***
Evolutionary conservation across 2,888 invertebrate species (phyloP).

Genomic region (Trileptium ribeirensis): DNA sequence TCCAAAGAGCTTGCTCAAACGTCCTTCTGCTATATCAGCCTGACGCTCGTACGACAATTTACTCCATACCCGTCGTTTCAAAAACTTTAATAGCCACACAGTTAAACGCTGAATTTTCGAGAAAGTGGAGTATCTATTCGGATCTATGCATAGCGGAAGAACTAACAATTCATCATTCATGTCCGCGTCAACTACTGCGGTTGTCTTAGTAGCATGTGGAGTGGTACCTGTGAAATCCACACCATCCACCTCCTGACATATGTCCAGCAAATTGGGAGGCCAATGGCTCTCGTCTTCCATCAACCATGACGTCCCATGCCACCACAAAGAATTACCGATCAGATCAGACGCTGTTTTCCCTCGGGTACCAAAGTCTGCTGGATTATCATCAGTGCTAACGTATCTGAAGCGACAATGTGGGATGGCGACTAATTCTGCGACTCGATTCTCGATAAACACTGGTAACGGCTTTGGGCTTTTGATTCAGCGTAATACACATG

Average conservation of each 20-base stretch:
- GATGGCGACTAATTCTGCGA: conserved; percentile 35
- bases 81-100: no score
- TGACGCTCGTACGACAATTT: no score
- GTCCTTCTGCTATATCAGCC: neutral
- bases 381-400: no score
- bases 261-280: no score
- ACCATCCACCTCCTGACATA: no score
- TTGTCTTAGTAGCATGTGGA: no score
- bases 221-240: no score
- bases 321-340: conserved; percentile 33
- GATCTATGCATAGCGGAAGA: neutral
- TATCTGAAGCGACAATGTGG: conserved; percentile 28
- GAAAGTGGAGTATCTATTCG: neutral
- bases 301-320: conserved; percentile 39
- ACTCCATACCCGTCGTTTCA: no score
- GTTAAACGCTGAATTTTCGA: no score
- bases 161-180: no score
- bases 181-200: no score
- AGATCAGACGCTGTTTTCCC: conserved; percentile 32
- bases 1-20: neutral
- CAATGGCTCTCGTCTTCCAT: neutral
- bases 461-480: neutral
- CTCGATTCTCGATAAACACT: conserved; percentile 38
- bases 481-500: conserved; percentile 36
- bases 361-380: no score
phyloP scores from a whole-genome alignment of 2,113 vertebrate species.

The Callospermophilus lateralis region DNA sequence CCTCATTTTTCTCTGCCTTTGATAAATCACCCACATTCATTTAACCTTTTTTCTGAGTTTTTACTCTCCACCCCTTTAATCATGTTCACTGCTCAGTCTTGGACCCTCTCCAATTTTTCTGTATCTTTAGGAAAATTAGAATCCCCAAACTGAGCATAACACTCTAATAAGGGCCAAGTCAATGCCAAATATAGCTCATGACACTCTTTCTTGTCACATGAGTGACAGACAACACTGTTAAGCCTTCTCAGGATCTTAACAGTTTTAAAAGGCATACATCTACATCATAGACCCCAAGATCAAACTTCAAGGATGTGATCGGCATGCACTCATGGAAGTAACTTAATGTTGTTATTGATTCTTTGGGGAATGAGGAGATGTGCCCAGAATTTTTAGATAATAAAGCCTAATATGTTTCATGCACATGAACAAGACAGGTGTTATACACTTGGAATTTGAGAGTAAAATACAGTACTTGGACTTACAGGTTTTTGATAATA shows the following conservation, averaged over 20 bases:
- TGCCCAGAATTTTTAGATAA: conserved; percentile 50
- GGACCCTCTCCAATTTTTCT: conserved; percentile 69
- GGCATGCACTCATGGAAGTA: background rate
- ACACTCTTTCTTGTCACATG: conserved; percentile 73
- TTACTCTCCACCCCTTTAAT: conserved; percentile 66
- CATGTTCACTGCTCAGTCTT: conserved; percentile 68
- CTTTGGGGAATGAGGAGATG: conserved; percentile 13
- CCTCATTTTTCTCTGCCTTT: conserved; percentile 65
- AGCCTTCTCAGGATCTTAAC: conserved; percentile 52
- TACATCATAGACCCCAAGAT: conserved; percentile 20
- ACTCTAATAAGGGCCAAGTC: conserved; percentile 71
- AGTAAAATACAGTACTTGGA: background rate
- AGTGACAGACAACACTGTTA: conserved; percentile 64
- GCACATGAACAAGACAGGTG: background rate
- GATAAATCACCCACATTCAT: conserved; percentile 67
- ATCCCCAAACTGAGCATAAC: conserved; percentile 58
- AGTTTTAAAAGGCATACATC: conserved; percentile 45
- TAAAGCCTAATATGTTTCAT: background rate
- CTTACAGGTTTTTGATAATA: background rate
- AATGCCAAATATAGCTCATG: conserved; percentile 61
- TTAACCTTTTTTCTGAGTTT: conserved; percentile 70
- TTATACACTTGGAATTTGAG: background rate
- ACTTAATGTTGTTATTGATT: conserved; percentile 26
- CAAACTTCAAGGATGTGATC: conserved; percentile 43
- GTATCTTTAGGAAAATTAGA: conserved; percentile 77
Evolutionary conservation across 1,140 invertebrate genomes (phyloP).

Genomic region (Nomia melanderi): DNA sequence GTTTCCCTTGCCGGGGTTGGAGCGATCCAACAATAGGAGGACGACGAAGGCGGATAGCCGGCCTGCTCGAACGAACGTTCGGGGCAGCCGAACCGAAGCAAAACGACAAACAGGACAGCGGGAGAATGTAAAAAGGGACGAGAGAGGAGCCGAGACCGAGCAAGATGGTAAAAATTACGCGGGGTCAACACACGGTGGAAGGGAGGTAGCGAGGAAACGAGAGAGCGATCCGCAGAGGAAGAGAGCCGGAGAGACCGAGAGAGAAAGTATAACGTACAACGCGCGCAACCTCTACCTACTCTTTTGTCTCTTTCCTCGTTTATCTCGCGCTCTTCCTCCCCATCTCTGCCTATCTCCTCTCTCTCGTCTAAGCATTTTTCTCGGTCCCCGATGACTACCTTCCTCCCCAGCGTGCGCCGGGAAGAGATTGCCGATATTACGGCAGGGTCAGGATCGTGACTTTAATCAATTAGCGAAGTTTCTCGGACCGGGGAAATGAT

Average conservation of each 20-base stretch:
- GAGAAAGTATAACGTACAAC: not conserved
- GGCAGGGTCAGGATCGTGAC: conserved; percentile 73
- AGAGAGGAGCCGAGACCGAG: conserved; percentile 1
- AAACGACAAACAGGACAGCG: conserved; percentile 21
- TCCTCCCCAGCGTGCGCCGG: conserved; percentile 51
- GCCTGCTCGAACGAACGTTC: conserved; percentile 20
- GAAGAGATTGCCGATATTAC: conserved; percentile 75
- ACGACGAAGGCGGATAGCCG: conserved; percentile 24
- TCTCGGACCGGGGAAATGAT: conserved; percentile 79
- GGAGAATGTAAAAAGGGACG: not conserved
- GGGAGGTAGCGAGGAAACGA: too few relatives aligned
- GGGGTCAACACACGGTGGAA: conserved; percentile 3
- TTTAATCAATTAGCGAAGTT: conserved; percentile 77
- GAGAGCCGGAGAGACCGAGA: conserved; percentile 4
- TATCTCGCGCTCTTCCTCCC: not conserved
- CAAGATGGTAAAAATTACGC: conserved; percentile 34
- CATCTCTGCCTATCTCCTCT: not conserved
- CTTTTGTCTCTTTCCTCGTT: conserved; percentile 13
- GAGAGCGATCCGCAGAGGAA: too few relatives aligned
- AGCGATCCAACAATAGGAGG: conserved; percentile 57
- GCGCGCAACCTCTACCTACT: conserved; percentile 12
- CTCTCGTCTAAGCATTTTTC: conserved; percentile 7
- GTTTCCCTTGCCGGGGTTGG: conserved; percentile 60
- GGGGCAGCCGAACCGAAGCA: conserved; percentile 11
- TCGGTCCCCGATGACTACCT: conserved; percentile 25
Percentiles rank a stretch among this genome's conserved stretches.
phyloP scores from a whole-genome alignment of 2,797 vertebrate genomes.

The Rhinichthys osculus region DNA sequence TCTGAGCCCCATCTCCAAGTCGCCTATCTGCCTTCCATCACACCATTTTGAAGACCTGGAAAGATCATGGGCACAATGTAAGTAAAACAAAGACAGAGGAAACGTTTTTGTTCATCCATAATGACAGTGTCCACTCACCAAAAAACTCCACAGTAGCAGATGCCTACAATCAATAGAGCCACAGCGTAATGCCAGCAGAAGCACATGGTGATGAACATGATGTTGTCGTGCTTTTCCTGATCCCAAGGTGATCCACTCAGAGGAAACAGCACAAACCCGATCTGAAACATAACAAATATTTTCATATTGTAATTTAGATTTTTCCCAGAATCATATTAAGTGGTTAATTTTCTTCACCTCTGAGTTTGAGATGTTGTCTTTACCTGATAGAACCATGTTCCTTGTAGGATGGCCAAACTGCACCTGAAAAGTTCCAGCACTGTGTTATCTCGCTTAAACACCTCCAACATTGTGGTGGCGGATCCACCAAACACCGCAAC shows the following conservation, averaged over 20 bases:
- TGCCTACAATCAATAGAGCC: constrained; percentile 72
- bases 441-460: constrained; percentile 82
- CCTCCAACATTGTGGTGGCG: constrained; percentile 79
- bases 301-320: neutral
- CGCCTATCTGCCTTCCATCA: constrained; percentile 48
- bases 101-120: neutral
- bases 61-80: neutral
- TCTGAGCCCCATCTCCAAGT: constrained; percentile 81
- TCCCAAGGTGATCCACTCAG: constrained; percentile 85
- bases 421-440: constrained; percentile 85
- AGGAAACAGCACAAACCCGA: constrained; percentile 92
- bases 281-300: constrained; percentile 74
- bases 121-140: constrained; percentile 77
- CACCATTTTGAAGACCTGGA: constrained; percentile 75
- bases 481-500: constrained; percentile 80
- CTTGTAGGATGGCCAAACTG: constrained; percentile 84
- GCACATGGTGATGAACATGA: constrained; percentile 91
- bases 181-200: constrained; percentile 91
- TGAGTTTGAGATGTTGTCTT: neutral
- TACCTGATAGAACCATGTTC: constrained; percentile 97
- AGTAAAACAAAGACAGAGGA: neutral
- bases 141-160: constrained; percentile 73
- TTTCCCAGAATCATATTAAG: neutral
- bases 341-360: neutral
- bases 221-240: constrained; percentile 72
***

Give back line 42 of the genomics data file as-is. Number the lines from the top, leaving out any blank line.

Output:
- AGTAAAATACAGTACTTGGA: background rate